Damien Parer was a brilliant photographer during World War II. He was a courageous, light-hearted, humorous man who accompanied Australian troops into the front lines in North Africa, the Middle East and the Pacific. He grew up in a large family and went to Catholic schools where both his faith and his interest in photography were fostered. After leaving school he became a professional photographer and also worked with Australian film-maker Charles Chauvel. When World War II began he was appointed as official movie photographer to the second Australian Imperial Force.

Whereas photographers were usually at the back of troops in action, Damien always wanted to get up in front of the soldiers to film. Consequently he was often involved in helping retrieve wounded men from the battlefield. His Academy award-winning documentary film Kokoda Frontline is still available, now on DVD. This iconic war photograph is a still from his film Assault on Salamaua. His faith was the wellspring of his bravery, compassion and good humour. He had a tremendously vivid awareness of the presence of God and risked the mockery of his mates in praying regularly and unconcernedly in front of them. They soon respected and were comforted by his faith, as well as cheered up by his often irreverent humour. He married Elizabeth Marie Cotter in 1944 but was killed in action not long before his first son was born.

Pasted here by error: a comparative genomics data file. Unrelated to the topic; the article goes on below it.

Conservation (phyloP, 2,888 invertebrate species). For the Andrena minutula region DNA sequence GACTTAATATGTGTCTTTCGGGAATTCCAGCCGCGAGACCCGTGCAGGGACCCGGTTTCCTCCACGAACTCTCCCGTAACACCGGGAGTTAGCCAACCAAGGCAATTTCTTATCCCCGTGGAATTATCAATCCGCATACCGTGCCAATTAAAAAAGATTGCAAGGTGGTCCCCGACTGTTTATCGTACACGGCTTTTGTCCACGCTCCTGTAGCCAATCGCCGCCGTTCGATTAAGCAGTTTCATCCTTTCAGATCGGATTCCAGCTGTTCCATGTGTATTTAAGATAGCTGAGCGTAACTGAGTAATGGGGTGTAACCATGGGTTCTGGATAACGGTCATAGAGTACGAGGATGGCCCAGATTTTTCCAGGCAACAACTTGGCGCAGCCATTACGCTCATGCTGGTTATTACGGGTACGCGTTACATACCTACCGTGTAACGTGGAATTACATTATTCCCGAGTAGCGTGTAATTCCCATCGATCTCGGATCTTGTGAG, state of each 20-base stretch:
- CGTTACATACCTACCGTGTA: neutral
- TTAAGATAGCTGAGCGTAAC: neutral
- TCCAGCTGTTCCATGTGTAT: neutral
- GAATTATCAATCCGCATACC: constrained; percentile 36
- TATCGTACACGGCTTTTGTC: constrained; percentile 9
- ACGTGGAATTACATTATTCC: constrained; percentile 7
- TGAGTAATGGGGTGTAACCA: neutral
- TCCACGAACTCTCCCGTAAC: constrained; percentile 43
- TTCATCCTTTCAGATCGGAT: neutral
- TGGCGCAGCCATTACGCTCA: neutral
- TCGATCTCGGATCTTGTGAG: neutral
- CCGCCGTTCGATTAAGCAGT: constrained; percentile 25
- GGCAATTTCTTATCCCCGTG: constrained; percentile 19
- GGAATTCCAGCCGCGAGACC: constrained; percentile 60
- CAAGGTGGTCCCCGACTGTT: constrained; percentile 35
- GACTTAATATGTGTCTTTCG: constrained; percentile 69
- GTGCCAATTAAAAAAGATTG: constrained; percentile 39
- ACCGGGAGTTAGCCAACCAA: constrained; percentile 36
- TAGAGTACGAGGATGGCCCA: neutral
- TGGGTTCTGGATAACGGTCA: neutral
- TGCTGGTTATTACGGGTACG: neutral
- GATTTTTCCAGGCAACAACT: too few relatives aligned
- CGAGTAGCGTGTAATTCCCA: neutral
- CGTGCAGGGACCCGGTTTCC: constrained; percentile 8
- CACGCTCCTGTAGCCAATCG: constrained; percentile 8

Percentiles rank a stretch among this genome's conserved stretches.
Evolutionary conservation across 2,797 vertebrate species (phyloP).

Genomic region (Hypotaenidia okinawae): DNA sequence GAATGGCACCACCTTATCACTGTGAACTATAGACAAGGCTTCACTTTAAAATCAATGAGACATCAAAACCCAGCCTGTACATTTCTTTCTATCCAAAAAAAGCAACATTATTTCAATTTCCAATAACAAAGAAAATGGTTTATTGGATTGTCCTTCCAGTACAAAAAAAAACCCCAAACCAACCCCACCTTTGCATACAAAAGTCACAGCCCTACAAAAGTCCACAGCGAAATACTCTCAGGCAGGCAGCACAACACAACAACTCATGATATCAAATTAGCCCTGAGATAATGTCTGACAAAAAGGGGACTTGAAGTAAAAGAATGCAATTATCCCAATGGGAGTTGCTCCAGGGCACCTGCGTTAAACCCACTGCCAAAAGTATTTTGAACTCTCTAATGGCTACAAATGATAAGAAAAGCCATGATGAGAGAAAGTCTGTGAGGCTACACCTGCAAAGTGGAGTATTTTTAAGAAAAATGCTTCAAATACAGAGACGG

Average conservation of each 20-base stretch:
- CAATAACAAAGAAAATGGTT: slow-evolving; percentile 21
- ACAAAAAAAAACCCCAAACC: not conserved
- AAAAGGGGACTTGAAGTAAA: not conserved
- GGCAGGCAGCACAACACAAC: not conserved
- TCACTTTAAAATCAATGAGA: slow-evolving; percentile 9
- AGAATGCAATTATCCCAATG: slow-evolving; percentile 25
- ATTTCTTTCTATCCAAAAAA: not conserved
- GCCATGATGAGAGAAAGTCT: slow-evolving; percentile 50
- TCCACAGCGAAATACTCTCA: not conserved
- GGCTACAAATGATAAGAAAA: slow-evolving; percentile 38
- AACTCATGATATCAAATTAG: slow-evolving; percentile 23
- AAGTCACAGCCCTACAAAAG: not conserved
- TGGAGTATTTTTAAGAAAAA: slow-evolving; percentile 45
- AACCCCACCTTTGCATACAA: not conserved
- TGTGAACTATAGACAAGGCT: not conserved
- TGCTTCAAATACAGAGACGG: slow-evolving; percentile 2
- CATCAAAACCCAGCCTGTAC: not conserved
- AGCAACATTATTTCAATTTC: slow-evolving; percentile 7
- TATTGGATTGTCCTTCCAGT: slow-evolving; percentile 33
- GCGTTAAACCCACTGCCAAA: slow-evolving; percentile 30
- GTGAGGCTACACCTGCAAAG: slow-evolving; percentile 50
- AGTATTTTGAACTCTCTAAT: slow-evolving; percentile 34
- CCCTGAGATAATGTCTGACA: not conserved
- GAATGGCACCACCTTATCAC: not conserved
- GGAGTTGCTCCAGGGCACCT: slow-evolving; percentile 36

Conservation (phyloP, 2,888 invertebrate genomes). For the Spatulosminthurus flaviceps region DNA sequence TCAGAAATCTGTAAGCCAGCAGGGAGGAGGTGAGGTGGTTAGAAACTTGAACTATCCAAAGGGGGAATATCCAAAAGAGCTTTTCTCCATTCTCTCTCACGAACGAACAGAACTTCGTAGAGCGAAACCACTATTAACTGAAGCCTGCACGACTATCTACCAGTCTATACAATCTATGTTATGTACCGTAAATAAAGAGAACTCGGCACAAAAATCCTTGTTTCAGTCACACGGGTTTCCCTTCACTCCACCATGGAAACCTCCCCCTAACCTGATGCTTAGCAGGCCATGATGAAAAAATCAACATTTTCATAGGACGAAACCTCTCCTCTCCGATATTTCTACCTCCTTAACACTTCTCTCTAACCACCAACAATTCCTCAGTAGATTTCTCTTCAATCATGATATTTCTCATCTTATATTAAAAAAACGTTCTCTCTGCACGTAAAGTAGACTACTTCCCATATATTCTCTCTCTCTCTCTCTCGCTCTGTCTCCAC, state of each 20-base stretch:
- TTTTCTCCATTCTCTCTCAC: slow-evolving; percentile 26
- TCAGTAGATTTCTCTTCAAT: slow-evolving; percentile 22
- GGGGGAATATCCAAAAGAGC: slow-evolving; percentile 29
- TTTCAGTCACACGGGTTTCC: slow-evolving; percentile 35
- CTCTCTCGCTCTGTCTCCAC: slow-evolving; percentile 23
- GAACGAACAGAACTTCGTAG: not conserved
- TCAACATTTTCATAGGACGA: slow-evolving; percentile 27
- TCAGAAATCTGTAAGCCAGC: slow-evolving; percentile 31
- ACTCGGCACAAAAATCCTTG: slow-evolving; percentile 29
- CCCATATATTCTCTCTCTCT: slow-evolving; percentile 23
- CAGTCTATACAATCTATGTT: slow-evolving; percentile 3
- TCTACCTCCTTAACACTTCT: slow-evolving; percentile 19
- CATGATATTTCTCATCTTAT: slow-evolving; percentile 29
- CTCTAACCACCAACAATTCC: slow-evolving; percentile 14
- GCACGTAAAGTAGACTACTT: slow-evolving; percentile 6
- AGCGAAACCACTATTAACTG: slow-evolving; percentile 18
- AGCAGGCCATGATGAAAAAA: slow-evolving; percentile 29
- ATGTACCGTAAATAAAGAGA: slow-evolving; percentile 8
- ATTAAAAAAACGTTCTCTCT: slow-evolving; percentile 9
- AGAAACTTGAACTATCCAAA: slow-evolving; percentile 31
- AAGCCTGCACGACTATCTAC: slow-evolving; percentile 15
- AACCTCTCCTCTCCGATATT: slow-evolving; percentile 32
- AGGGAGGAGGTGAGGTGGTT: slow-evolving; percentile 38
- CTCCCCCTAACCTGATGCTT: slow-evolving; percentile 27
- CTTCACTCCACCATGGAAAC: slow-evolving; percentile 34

• What’s the relationship between faith and everyday life?
  • Why do so many people feel uncomfortable expressing their faith openly? How did Damien approach this?
  • How do you handle fear?


(1950 -     )

Ungunmerr Baumann was born in the great Australian bush near Daly River in the Northern Territory in 1950. Raised by her aunt and uncle she enjoyed a wonderful bush childhood learning the deep lore of the land as well as attending schools at Adelaide River, Pine Creek and Mataranka. When she was 15 she was baptised a Catholic at Daly River taking the Christian names Miriam and Rose. Her Aboriginal name is Ungunmerr. She became a teacher’s aide at St Francis Xavier school in Daly River before undertaking further studies and discovering a passion for art. Many Australian Catholics are familiar with her Stations of the Cross.